Key Vote NO on the Postal Service Reform Act, H.R. 3076
The Postal Service Reform Act would repeal a requirement in 5 U.S. Code 8909a(d) that the USPS make annual payments to the Retiree Health Benefits Fund, from which benefits are paid to retired workers. The Postal Service Reform Act essentially sets up taxpayers to bail out this fund.
In December 2006, Congress passed the Postal Accountability and Enhancement Act, which included a provision that required the U.S. Postal Service to make annual payments to the Retiree Health Benefits Fund. Congress set a specific dollar amount to be paid on September 30 of each year between 2007 and 2016. After that time, annual payments would be based on a formula. The reason Congress took such a step was because of the Retiree Health Benefits Fund’s massive shortfall. As former Rep. John McHugh (R-N.Y.) noted during the discussion of the Postal Accountability and Enhancement Act, the Retiree Health Benefits Fund faced a “roughly $60 billion” in unfunded obligations at the time.
This change was made explicitly because the previous pay-as-you-go system was failing. Repealing this change would simply return USPS to that old system, with no efforts made to actually increase the solvency of the Retiree Health Benefits Fund.
The U.S. Postal Service made these annual payments required by the 2006 law through 2010 but has since simply defied the law. Naturally, the Retiree Health Benefits Fund has grown more unsustainable since then. In August 2018, the Government Accountability Office (GAO) released a report noting that “[t]he financial outlook of the Postal Service Retiree Health Benefits Fund (RHB Fund) is poor.” Recently, the Retiree Health Benefits Fund faced an unfunded liability of $70 billion. According to the GAO, the Office of Personnel Management projected that the fund would be depleted in FY 2030 if the U.S. Postal Service did not make statutorily required contributions.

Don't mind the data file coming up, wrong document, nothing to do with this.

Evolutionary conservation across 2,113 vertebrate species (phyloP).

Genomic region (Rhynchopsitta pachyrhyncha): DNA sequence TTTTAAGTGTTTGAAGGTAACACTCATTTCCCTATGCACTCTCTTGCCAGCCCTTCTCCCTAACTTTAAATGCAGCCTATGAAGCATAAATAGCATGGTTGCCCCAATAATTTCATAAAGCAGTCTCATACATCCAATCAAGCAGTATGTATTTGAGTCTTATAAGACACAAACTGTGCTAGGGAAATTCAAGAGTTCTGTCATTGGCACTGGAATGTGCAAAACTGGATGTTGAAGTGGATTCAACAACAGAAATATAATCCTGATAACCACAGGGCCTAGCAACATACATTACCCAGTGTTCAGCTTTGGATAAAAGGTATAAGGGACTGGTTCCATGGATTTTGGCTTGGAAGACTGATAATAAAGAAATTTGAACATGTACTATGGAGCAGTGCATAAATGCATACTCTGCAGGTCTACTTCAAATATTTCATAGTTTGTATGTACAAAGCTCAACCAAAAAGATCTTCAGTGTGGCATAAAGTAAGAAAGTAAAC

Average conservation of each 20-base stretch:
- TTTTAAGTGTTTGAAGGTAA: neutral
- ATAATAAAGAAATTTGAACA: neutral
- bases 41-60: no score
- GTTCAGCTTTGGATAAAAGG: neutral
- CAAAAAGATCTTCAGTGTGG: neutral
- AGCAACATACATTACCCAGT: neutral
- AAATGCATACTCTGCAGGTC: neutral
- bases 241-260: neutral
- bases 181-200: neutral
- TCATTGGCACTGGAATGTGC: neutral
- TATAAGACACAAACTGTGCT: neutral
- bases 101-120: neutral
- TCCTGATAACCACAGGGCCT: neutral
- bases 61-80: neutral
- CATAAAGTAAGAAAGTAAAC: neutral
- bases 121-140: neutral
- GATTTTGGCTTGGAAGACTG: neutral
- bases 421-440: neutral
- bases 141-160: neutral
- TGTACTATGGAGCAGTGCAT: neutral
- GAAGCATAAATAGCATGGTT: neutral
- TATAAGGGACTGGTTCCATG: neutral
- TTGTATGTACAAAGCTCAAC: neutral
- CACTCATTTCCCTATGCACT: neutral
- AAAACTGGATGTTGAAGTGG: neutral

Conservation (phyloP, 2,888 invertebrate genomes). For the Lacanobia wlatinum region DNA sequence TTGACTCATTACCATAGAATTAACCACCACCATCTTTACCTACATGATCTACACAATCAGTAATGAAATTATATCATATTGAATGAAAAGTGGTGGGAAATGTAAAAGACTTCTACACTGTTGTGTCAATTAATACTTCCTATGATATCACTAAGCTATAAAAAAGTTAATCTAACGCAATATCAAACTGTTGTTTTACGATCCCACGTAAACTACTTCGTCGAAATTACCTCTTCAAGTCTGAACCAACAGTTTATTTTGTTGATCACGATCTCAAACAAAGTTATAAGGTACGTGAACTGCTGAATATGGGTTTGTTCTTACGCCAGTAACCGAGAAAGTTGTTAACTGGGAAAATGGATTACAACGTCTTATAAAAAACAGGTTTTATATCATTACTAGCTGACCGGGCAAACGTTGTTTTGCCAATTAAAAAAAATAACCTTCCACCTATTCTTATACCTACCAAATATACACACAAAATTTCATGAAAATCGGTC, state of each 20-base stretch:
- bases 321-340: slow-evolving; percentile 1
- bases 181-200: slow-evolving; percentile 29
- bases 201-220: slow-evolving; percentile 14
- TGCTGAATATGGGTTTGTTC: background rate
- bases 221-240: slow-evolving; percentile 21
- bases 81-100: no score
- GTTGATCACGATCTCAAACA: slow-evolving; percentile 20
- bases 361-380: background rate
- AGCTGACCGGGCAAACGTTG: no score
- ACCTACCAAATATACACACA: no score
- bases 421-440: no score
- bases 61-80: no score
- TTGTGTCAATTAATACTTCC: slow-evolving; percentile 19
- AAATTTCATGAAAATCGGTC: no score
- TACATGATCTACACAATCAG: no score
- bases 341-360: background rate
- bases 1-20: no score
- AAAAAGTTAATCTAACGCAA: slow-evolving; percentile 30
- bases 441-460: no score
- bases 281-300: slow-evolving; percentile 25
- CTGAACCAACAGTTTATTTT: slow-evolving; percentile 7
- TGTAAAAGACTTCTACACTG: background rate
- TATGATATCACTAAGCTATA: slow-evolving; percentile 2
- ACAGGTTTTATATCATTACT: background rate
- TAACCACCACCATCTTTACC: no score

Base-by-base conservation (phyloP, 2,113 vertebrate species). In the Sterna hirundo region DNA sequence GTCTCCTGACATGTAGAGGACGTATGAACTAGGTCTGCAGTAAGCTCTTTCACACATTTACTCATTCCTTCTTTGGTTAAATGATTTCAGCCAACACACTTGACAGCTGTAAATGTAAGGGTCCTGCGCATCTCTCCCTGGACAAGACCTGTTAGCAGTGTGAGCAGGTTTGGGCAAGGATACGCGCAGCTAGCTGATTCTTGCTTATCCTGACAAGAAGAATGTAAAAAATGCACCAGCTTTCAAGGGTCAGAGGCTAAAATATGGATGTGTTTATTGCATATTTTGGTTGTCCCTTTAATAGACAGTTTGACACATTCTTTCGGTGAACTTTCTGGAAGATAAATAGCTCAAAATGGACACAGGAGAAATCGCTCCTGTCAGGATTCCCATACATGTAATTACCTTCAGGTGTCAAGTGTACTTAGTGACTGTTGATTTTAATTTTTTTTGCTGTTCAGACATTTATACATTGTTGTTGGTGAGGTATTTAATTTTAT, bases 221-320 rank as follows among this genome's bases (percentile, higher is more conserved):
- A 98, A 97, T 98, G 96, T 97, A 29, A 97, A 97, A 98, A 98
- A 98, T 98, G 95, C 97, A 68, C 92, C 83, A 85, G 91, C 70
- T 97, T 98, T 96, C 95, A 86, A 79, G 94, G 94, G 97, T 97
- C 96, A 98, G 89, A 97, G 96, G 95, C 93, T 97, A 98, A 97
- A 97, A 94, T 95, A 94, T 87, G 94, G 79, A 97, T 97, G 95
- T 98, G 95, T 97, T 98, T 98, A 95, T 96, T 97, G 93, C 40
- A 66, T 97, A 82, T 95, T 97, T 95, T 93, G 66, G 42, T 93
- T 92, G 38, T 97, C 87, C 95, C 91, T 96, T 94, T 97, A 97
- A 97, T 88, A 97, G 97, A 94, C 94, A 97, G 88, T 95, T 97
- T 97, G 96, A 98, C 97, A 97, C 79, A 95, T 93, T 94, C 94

Make no mistake about it. The Postal Service Reform Act sets the stage for a taxpayer-funded bailout of the Retiree Health Benefits Fund. There are serious and fiscal proposals to address the issues that face the U.S. Postal Service. The bill being voted on this week is not one of them
Erasing the USPS’s debts will not stop the red ink from bleeding on its books. Fiscally damaging practices, like underpricing USPS packages by $1.46, are sure to continue in perpetuity unless something is done. The fiscal relief that the Postal Service seeks would do nothing more than force everyone else to pay for the collateral damage.
As if it weren’t enough, the Postal Service Reform Act also mandates the creation of an integrated network for the delivery of market-dominant and competitive products. Essentially, it gives the USPS the authority to bundle expenses and earnings of its package business alongside its letter mail service. An integrated network would make it impossible to track where the USPS earns its money and where it does not.
This bill absolves the USPS from doing its job to manage costs and revenues responsibly and enables shady accounting mechanisms that do nothing to fix their troubled financial and accounting shortfalls.
FreedomWorks will count the vote for H.R. 3076 on our 2022 Congressional Scorecard and reserves the right to score any amendments, motions, or other related votes. The scorecard is used to determine eligibility for the FreedomFighter Award, which recognizes Members of the House and Senate who consistently vote to support economic freedom and individual liberty.
Adam Brandon, President, FreedomWorks